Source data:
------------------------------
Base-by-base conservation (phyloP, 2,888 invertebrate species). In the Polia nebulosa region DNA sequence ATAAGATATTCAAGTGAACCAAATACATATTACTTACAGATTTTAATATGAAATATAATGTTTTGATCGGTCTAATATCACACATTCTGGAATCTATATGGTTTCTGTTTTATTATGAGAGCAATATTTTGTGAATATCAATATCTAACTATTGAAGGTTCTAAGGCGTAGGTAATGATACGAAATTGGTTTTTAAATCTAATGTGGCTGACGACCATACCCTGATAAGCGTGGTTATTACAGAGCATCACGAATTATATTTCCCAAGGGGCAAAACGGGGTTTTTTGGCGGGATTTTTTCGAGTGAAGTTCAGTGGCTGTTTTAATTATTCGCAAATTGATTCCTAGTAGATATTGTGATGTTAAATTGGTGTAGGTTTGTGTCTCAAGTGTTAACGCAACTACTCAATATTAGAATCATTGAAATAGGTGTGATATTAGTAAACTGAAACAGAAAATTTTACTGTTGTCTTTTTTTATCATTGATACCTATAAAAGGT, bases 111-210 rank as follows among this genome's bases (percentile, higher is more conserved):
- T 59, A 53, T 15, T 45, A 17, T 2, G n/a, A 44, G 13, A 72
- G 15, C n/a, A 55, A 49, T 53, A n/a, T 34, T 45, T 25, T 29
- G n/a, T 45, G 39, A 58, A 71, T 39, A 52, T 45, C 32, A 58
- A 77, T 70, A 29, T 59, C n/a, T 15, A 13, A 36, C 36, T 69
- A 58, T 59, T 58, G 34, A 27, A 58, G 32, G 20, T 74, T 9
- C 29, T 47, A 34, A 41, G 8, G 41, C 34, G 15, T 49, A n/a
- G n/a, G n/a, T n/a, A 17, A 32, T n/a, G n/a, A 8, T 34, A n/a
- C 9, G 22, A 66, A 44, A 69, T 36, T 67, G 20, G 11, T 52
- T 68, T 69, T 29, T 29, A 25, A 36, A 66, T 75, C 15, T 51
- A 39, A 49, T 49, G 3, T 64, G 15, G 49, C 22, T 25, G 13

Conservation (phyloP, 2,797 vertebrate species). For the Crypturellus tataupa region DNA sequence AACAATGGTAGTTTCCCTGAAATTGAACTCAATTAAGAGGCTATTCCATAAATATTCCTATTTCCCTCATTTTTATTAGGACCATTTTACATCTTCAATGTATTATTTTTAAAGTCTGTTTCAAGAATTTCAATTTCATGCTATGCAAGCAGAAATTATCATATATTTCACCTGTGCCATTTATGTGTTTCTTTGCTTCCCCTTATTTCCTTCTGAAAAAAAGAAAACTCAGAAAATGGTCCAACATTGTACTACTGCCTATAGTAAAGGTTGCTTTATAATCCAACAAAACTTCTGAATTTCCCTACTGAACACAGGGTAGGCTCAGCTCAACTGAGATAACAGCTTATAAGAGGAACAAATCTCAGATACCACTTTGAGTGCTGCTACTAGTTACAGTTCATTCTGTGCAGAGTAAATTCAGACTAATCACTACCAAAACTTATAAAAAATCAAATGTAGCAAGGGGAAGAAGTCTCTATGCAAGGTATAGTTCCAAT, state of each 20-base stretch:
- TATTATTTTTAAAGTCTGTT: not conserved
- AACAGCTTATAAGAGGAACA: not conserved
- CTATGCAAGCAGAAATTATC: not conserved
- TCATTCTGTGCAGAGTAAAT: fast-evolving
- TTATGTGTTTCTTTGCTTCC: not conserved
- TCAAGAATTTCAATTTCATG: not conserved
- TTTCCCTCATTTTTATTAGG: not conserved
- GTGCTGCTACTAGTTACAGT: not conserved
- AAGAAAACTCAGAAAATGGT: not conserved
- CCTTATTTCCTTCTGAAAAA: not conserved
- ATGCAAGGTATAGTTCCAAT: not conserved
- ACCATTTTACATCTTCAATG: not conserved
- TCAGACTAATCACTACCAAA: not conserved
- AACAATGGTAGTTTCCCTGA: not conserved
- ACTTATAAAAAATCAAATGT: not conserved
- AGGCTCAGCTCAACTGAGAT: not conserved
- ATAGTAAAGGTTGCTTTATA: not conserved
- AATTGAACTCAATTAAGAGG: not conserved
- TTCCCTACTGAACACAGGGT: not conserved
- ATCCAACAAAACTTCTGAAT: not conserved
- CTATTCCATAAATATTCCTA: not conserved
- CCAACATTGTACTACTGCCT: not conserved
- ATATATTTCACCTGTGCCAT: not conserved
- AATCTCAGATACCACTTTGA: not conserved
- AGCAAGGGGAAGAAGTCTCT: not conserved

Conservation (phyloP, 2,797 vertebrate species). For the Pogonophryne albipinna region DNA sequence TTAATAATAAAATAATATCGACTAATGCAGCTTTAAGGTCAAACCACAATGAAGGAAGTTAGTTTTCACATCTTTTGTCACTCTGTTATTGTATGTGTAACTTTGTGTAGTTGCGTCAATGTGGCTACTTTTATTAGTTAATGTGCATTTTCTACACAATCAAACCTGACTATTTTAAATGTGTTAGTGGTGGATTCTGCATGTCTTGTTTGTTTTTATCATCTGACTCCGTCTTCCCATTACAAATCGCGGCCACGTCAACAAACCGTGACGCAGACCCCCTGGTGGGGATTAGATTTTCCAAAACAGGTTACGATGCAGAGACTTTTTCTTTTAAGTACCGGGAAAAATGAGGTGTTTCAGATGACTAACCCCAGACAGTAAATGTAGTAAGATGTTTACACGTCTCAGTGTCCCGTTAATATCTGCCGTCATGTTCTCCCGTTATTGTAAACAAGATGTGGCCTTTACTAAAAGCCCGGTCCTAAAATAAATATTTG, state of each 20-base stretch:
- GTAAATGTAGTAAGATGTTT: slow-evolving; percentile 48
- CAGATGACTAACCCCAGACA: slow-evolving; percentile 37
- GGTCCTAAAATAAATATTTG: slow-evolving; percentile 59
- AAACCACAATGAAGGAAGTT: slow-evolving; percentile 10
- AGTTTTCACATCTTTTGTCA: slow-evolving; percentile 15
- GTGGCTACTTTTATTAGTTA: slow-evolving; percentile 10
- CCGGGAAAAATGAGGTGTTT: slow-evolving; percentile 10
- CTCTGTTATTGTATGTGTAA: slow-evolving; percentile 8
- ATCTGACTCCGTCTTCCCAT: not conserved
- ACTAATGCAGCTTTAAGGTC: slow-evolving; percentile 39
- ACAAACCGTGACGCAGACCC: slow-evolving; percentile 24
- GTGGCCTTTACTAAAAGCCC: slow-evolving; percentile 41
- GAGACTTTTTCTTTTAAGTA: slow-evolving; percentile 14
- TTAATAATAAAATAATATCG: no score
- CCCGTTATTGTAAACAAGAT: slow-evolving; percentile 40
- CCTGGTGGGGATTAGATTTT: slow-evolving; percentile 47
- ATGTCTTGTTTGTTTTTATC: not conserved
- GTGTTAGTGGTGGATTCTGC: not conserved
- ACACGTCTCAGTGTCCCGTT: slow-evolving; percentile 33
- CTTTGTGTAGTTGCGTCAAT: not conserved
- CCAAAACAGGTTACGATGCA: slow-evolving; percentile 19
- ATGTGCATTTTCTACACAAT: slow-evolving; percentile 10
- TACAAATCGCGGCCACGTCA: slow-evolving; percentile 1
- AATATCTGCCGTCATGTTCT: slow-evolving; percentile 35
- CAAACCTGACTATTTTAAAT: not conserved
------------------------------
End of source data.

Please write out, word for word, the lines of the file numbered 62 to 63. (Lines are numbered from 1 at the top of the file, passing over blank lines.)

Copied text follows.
- AATATCTGCCGTCATGTTCT: slow-evolving; percentile 35
- CAAACCTGACTATTTTAAAT: not conserved